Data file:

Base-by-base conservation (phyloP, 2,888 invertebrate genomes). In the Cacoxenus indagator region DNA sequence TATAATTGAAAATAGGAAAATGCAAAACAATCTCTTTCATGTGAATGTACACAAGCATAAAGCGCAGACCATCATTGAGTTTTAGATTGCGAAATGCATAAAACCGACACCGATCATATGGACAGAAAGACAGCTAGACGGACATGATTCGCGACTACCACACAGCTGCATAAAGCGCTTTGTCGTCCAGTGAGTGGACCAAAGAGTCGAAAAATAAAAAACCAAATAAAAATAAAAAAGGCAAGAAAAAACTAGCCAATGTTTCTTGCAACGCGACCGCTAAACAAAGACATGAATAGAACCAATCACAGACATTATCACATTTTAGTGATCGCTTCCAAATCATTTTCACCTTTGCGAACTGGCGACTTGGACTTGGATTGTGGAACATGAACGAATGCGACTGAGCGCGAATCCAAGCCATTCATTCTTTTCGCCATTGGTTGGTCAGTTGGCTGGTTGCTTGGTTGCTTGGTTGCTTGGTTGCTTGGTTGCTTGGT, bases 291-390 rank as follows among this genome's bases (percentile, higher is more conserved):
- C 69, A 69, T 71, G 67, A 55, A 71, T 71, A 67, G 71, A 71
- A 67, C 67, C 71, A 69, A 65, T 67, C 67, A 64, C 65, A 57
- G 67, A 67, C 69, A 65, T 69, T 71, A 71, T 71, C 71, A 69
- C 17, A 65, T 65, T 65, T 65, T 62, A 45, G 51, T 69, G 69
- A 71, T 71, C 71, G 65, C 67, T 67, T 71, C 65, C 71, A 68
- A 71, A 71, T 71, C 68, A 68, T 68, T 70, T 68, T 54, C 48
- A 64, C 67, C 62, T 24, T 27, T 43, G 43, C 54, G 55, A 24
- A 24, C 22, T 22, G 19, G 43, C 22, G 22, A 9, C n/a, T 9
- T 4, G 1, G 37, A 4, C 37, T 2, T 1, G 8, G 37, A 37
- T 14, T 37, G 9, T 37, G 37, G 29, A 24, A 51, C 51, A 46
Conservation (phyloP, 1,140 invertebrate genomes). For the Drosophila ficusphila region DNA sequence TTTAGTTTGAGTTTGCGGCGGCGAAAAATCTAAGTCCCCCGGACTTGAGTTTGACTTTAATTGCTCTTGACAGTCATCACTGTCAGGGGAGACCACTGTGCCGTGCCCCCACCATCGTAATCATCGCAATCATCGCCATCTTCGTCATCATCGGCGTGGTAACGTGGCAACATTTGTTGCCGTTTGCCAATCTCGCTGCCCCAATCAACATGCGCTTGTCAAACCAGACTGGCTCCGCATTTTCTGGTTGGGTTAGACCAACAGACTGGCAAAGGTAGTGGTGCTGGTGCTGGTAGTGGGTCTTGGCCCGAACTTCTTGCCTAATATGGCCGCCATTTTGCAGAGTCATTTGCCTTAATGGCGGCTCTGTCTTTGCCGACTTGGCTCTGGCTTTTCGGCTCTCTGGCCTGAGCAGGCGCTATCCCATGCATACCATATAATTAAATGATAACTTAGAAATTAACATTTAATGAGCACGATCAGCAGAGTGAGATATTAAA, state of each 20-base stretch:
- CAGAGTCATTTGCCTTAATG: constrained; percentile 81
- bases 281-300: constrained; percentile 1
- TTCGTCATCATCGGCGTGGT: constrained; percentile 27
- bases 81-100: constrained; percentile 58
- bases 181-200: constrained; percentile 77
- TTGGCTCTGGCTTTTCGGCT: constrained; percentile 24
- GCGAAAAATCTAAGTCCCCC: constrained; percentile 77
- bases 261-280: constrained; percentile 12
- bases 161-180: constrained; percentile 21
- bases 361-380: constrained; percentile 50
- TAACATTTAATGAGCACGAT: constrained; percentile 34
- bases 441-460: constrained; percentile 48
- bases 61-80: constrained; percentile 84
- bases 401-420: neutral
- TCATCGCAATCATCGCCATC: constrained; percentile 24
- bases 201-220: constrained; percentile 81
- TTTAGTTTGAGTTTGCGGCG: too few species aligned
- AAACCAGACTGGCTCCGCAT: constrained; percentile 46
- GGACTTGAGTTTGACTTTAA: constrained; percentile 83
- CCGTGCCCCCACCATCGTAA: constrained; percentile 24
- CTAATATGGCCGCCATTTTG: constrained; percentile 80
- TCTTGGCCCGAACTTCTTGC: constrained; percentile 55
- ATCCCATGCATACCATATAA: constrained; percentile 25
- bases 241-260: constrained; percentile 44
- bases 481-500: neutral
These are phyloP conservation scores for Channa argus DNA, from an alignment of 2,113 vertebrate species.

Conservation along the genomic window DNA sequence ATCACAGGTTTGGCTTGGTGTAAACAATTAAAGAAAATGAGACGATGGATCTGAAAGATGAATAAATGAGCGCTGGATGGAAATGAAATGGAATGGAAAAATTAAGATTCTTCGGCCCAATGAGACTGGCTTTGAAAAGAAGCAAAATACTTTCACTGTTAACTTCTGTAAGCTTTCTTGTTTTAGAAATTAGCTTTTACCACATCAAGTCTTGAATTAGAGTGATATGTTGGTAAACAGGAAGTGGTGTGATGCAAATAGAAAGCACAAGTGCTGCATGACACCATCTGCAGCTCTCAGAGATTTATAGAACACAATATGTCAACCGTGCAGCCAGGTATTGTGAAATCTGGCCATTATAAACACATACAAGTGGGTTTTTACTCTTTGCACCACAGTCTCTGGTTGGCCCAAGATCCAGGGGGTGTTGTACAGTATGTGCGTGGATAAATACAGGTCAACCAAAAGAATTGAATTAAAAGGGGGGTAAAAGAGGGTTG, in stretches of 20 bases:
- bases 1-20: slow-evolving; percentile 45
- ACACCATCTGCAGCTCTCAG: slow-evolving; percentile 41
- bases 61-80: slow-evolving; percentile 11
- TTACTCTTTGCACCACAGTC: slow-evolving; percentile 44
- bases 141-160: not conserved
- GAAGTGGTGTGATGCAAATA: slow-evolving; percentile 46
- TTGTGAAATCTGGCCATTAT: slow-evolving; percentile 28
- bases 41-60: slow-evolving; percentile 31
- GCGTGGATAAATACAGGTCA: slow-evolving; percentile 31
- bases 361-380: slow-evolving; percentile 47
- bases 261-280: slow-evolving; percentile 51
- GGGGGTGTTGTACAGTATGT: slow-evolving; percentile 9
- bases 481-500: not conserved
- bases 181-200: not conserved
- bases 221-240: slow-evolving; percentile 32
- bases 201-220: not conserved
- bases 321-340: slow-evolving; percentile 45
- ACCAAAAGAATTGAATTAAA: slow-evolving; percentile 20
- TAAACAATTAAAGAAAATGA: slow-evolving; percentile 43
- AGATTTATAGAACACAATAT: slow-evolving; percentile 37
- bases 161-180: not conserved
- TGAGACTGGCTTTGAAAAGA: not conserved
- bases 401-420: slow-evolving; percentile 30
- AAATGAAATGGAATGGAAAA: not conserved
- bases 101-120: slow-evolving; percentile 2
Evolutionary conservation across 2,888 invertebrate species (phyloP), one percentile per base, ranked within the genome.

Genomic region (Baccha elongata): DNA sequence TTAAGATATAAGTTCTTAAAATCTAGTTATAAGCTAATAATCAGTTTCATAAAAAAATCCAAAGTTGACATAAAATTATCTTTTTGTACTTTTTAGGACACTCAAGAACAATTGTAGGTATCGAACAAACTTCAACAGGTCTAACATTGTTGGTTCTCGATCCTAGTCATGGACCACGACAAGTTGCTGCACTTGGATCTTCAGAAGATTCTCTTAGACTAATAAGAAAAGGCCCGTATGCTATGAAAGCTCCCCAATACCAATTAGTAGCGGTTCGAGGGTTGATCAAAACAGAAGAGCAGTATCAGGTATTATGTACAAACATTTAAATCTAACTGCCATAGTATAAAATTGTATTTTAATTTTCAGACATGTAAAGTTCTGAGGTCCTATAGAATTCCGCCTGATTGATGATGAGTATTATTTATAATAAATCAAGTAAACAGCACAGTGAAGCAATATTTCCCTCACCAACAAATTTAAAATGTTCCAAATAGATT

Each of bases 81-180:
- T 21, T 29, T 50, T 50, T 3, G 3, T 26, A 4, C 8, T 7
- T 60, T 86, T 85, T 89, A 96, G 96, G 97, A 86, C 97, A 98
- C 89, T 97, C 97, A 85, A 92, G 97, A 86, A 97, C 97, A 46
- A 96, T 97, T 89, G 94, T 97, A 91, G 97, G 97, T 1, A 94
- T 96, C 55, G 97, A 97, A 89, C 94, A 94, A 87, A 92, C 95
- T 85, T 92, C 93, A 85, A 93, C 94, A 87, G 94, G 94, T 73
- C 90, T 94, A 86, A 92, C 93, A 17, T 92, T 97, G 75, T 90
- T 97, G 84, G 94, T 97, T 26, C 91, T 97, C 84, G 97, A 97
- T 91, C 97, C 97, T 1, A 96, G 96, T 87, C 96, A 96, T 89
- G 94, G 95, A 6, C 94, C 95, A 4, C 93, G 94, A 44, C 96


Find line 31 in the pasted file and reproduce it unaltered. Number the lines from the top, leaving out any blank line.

- GGACTTGAGTTTGACTTTAA: constrained; percentile 83